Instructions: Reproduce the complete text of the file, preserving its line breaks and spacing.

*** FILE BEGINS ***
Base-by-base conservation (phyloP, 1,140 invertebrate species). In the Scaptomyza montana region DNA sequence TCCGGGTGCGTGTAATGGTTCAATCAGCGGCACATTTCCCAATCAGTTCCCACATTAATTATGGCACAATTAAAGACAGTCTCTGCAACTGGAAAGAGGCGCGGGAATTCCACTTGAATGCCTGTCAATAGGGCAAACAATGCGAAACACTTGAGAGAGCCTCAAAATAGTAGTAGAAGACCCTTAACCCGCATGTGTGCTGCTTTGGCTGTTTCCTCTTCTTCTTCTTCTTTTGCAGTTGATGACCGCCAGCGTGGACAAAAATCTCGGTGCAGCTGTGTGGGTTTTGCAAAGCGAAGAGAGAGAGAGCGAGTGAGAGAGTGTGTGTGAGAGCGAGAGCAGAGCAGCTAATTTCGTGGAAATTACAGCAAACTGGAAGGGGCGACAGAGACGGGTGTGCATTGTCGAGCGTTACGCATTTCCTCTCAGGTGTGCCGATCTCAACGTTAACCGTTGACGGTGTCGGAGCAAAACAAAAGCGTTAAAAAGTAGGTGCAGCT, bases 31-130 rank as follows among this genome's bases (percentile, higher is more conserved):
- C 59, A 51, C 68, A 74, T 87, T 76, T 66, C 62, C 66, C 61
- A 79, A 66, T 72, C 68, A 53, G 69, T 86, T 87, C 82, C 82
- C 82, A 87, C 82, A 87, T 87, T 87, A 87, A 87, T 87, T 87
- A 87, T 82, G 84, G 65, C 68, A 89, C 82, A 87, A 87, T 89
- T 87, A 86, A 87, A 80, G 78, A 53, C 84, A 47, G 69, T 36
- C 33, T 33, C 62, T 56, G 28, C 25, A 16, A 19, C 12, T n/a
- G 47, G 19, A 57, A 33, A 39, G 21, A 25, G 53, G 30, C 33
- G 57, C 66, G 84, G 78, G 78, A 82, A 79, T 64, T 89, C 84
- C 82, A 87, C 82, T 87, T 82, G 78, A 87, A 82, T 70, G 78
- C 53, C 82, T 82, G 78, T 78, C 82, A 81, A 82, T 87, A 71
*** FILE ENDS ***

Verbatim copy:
Base-by-base conservation (phyloP, 1,140 invertebrate species). In the Scaptomyza montana region DNA sequence TCCGGGTGCGTGTAATGGTTCAATCAGCGGCACATTTCCCAATCAGTTCCCACATTAATTATGGCACAATTAAAGACAGTCTCTGCAACTGGAAAGAGGCGCGGGAATTCCACTTGAATGCCTGTCAATAGGGCAAACAATGCGAAACACTTGAGAGAGCCTCAAAATAGTAGTAGAAGACCCTTAACCCGCATGTGTGCTGCTTTGGCTGTTTCCTCTTCTTCTTCTTCTTTTGCAGTTGATGACCGCCAGCGTGGACAAAAATCTCGGTGCAGCTGTGTGGGTTTTGCAAAGCGAAGAGAGAGAGAGCGAGTGAGAGAGTGTGTGTGAGAGCGAGAGCAGAGCAGCTAATTTCGTGGAAATTACAGCAAACTGGAAGGGGCGACAGAGACGGGTGTGCATTGTCGAGCGTTACGCATTTCCTCTCAGGTGTGCCGATCTCAACGTTAACCGTTGACGGTGTCGGAGCAAAACAAAAGCGTTAAAAAGTAGGTGCAGCT, bases 31-130 rank as follows among this genome's bases (percentile, higher is more conserved):
- C 59, A 51, C 68, A 74, T 87, T 76, T 66, C 62, C 66, C 61
- A 79, A 66, T 72, C 68, A 53, G 69, T 86, T 87, C 82, C 82
- C 82, A 87, C 82, A 87, T 87, T 87, A 87, A 87, T 87, T 87
- A 87, T 82, G 84, G 65, C 68, A 89, C 82, A 87, A 87, T 89
- T 87, A 86, A 87, A 80, G 78, A 53, C 84, A 47, G 69, T 36
- C 33, T 33, C 62, T 56, G 28, C 25, A 16, A 19, C 12, T n/a
- G 47, G 19, A 57, A 33, A 39, G 21, A 25, G 53, G 30, C 33
- G 57, C 66, G 84, G 78, G 78, A 82, A 79, T 64, T 89, C 84
- C 82, A 87, C 82, T 87, T 82, G 78, A 87, A 82, T 70, G 78
- C 53, C 82, T 82, G 78, T 78, C 82, A 81, A 82, T 87, A 71